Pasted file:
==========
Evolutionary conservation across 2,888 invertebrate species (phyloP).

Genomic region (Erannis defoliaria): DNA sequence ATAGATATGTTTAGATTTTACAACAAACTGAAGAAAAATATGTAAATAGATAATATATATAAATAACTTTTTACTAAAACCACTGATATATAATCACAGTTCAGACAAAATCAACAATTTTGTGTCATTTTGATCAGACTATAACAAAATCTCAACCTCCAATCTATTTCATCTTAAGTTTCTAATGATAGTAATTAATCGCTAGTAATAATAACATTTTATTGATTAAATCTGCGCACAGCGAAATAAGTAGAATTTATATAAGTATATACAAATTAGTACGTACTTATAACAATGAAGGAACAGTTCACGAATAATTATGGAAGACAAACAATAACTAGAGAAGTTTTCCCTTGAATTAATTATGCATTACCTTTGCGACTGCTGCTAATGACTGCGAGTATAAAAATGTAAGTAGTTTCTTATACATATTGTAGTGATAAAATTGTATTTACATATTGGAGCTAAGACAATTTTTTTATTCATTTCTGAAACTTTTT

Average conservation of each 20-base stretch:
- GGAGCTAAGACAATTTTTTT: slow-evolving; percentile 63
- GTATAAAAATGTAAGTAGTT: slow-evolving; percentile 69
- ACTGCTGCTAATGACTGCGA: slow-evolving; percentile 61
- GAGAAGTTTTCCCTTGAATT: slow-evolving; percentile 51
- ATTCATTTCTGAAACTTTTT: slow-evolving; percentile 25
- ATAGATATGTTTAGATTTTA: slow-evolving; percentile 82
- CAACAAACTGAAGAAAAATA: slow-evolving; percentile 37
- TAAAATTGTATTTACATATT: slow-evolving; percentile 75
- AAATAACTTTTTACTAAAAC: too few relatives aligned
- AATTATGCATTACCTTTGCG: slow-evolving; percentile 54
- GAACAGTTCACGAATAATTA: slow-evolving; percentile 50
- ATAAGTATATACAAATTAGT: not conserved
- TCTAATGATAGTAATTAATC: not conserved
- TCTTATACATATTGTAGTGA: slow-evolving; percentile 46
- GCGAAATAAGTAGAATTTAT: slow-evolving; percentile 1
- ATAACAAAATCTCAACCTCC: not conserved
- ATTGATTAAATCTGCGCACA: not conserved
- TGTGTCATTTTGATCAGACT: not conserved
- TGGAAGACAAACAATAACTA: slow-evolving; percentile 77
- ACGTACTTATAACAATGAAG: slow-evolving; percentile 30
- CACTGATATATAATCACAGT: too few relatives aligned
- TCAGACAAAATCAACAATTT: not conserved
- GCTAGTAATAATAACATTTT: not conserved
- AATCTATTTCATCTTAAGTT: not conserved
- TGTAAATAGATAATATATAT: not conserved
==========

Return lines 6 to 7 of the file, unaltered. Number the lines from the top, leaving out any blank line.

- ACTGCTGCTAATGACTGCGA: slow-evolving; percentile 61
- GAGAAGTTTTCCCTTGAATT: slow-evolving; percentile 51